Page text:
NZXT Panzerbox Review (Page 2 of 4)

Page 2 - Physical Look - Outside

In terms of dimensions, the NZXT Panzerbox is a bit larger than the average mid-tower case. For reference purposes, it measures in at 244 x 455 x 455 mm; compared to the NZXT Beta at 200 x 430 x 501 mm. The case is 44mm wider, which is pretty significant for a mid-tower case. The widened case allows better airflow, which is supposed to be one of the key features of this case. The whole case is made out of black colored aluminum; from the solid panels to the meshed panels used throughout the case, it's all aluminum. Only the front of the case is solid aluminum -- whereas the rest of it is constructed of the aluminum mesh. The build quality is very sound and strong for an aluminum case. Unfortunately, the mesh which is beneficial to airflow also collects dust like there's no tomorrow. Combine that with the front 190mm fan, and it becomes a load of work to clean out all the dust, all the time. The good thing about using aluminum is that it is very light, so it's easy to transport around for something, say, a LAN party. I guess that's what they meant when they said LAN ready in front of the box as mentioned earlier.

The front of the case is able to accommodate up to three 5.25" drives. The reason why there are not four drive bays is to save space for the 190mm fan slotted below the 5.25" drive bay area. Unlike the NZXT Beta, there is a 3.5" faceplate and converter for device such as floppy disk drives and flash card readers. Aesthetically, the placing of the three drive bays is commendable; and three should be more than enough for regular users.

Residing on the left of the case, and also symmetrically aligned to the top of the first 5.25" drive bay, is the power button and reset button. The power switch is just a flimsy small rectangular metal button; the same goes for the adjacent reset button which is exactly the same size. This may be confusing at first to users who may press the wrong button due to its identical size. However, the words "POWER" and "RESET" are clearly labeled, and should pose no problem in the long run. The hard disk and power LEDs are located below that, in that order.

The left side panel of the NZXT Panzerbox is, as aforementioned, constructed out of aluminum, which makes it a lightweight panel. Although it seems to be light, it is very solid, and construction feels like that of a tank. Not only is it light, but it is also sturdy and strong. The sloped design of the case further alludes to that of a tank's design. This side panel features a large mesh opening located on the lower left corner for airflow into and out of the power supply. We will talk about this a little bit more when we get to the interior construction of this Panzer... box.

There is nothing in particular that differentiates the right side panel from the left. It mirrors exactly the left side panel, including the mesh vent, which is used for additional airflow. Looking at the overall design of the case really does remind me of the short and wide stance of the Panzer IV -- characteristically, so far, it also lives up to its name. The top of the case has more mesh openings for airflow of the top mounted 190mm chassis fan. The only problem I found with it is that dust has a tendency to settle on the top of the case, which requires a good cleaning once in a short while.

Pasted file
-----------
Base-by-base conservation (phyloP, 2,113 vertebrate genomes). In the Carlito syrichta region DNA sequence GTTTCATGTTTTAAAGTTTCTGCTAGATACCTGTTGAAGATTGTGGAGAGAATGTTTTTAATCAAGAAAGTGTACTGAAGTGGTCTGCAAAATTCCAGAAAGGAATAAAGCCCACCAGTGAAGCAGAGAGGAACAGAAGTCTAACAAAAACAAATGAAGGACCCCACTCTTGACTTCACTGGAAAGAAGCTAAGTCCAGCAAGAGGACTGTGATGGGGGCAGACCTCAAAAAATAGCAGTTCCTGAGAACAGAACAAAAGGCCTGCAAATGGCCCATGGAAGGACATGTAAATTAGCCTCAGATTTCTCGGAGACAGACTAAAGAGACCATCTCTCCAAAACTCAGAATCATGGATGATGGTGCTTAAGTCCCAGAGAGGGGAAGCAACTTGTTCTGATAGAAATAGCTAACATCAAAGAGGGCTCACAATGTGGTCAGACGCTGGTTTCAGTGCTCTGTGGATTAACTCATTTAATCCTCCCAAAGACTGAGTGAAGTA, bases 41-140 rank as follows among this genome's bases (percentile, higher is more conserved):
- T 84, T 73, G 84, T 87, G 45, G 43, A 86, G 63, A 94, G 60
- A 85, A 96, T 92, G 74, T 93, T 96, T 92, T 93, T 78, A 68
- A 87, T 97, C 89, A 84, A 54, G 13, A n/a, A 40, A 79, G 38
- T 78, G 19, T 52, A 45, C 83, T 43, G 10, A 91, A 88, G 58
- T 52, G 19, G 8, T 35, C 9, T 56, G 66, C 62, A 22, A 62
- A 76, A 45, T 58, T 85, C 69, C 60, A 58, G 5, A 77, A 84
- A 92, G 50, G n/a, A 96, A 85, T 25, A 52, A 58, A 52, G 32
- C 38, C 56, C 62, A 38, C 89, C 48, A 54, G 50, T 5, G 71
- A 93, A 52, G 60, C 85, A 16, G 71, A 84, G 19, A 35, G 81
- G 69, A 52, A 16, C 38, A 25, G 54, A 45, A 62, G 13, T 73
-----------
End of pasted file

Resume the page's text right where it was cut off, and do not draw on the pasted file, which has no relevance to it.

A glance at the rear of the Panzerbox would make you think it is that of a standard ATX case design, until you notice that its power supply mount is located at the bottom left side of the case (Looking from the front). We will get more into the power supply layout a little bit later in this review. There are the usual water cooling cutouts that can be found on almost all the new gaming inspired cases; these openings are found on the top of the case, which is generally a good location to place them. Below that is a centered lone 120mm case fan, as well as the motherboard back panel cutout located to the left. Underneath that are seven expansion slots for add-on cards. Not surprisingly, the placeholders are also made of quality meshed aluminum, further increasing the already high airflow capabilities of this case. Both side panels and most of the pieces from the back of the chassis can be removed easily by turning thumbscrews. It's a great thing for NZXT to use thumbscrews for standard user accessed points for tool-free installation at the back of the case.

At the top of the case, where the front panel is sloped down, are the standard front I/O connectors. These ports are all clearly labeled, and are easily accessible at all times. From left to right, we have two USB ports, 3.5mm audio input jack, 3.5mm audio output jack, and an eSATA port. The distance between the two USB ports is more than enough to fit two standard sized USB devices adjacently. On the other hand, wider devices may leave the other port blocked and unavailable for use. The eSATA port is a great addition that NZXT adds, so you can use eSATA devices without reaching all the way to the back in order to plug them in.

Four rectangular shaped plastic rubber feet that grip, reduce vibrational noise, and provide surface protection are found at the bottom of the case. There is also an X-shaped figure embossed, as shown in the photo above, for reasons I don't quite comprehend at the moment haha.

As we have briefly touched on earlier, the NZXT Panzerbox makes use of a bottom side mounted power supply design. This is a relatively modern implementation for power supply mounting typically found in many new cases, and we will see how it fares in the coming page. Two plastic surrounded, metal core Phillips-head thumbscrews are used to secure the side panels into place.

Page Index
1. Introduction, Packaging, Specifications
2. Physical Look - Outside
3. Physical Look - Inside
4. Installation and Conclusion